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"Scientific training"By: Lawrence Eng
When I speak of a scientific training method, I am referring to the philosophy of making as few assumptions as possible when seeking the truth, and when you do make assumptions about a situation, make sure that they are based on facts and not on idealism. Use this philosophy whether you are looking for the right technique to perform against a punch, or are deciding what art to study.
"Expect the worst, hope for the best" is what I always say. Never assume that your opponent is incompetent. Never assume that your favorite technique will knock out your opponent, even if it connects. Never assume your opponent is unarmed. Never assume you are facing only one enemy.
Basically, I am advocating that we be careful, not cocky, when we are faced with danger, and that we deal with the situation at hand as it occurs, without preconceptions. In other words, train with a skeptical mindset. You may feel that your progress is slower compared to those who blindly follow a set curriculum, but in the end, you will be better off, knowing more about what is real.
Remember, however, that skepticism is not an excuse for disrespect or not wanting to learn. The key is to keep an open mind and learn all you can, at the same time thinking critically for yourself and not believing out-of-hand everything you're told. "Skeptics" who are close-minded are not really skeptics. They believe that they know what is right and what is wrong, what is possible and what is impossible. In other words, they are "skeptical" of anything they don't agree with. Don't believe anyone's BS, and make sure you don't believe your own.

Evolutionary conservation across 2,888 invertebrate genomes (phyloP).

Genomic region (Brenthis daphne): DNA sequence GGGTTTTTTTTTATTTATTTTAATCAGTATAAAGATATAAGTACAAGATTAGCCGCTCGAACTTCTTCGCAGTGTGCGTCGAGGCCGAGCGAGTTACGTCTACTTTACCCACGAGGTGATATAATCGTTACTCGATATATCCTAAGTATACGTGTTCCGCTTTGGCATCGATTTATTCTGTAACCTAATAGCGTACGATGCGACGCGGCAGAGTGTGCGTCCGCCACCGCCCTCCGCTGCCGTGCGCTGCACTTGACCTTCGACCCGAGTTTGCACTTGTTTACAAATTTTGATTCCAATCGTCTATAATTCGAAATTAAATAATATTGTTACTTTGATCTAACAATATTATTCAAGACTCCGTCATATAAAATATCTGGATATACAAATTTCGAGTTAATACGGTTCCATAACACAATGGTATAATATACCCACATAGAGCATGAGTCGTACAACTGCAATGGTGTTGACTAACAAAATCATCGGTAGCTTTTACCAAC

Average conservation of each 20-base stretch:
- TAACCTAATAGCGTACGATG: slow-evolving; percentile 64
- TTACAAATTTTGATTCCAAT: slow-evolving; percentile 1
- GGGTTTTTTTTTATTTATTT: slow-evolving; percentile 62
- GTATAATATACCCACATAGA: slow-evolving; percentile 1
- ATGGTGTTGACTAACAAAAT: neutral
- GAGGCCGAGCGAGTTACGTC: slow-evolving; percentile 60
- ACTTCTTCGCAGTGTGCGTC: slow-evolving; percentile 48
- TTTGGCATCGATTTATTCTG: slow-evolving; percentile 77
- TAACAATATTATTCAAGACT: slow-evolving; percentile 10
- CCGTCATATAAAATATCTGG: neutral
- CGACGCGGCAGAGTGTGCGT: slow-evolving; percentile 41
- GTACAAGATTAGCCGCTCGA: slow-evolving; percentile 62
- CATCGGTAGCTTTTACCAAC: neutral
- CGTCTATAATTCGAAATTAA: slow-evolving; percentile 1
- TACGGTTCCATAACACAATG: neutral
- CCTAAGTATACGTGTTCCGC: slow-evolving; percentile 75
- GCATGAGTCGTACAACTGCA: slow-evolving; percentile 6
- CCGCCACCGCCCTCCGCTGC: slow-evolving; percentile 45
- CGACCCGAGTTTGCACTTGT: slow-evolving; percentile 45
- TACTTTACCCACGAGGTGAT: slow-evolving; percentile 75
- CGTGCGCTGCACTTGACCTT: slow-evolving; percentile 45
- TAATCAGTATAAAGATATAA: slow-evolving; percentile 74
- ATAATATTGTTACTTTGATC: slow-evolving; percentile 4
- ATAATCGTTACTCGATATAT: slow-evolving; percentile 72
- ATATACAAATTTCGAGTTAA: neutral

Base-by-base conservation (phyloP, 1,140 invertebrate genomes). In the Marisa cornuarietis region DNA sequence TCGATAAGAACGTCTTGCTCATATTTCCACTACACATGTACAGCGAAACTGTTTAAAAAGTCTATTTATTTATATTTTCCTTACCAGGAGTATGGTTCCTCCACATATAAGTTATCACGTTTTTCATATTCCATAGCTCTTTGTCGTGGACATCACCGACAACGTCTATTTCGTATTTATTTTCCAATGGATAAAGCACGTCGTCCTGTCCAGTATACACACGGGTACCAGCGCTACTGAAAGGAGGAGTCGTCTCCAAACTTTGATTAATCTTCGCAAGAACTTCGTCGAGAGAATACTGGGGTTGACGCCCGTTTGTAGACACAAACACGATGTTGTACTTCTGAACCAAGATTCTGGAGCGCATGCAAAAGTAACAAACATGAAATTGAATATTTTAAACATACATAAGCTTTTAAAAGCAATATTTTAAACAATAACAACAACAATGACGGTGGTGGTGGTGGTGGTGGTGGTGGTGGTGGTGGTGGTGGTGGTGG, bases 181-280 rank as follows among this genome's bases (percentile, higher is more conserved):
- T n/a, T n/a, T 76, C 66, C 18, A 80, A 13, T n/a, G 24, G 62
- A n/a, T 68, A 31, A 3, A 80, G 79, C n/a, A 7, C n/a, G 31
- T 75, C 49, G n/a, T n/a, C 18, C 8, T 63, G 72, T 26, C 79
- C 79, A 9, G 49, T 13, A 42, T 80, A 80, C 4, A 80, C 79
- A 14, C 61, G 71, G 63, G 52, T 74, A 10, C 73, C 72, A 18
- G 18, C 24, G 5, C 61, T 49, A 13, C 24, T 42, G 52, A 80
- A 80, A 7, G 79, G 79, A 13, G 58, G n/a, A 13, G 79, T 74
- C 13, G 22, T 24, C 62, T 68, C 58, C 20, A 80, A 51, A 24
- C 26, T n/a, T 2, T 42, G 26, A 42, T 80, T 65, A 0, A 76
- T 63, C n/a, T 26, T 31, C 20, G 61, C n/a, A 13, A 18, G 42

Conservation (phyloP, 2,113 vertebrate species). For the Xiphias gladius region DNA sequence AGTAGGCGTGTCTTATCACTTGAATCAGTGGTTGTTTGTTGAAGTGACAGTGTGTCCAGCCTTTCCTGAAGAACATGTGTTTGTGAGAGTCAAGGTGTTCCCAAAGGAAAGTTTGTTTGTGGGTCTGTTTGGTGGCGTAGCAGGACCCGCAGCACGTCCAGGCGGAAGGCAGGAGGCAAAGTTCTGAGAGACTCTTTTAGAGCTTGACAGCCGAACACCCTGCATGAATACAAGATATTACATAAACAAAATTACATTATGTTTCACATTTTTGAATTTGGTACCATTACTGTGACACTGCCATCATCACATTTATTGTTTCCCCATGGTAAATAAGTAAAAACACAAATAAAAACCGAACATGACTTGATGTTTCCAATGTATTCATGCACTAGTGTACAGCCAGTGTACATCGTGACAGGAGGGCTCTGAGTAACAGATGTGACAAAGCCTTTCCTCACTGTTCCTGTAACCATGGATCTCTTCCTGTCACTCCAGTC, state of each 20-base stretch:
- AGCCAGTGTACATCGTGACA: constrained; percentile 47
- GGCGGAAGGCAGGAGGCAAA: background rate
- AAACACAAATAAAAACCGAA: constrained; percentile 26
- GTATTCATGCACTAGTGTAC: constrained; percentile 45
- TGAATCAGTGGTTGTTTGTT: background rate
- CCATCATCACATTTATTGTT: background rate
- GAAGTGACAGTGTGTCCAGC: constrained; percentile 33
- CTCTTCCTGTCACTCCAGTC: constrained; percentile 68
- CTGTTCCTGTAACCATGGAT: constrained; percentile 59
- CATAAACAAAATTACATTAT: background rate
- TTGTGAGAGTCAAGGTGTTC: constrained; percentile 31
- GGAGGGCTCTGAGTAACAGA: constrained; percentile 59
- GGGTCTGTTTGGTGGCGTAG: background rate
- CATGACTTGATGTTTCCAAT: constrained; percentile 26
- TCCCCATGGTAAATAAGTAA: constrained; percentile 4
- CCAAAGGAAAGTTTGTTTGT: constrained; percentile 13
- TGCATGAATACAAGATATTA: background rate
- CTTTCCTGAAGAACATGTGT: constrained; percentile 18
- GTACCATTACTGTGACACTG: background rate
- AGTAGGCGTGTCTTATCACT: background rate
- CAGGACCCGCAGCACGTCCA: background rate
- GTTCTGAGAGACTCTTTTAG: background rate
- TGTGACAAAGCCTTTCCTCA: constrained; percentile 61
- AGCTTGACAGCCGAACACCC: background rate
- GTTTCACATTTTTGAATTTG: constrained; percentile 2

I advocate science, but I do not advocate the pseudoscientific drivel that is sometimes presented by the media. It is amazing what some people pass off as "science" these days, especially in terms of martial arts training. In regards to certain advertisements I have seen, I do not think fighting skills can be taught as : If you hit your opponent in this spot, he will react like this, at which point you do this and he'll react as such, and then you do your finishing move, at which point your opponent will be incapacitated on the ground. Admittedly, fighting is as deterministic as the rest of the universe (whatever that's worth), but there are so many determining factors involved at every step along the way, you can never expect a fight to go exactly as you plan it. What you may find is that if you hit your opponent in that spot mentioned above, he may not be affected at all for any number of possible reasons. And then what are you going to do, especially if you never trained for such contingencies?
Never assume a technique will work 100% of the time. Expect the unexpected. Be able to improvise if strategies fail. If the strategies you were taught don't work, figure out new ones. That is what I mean when I say "scientific training."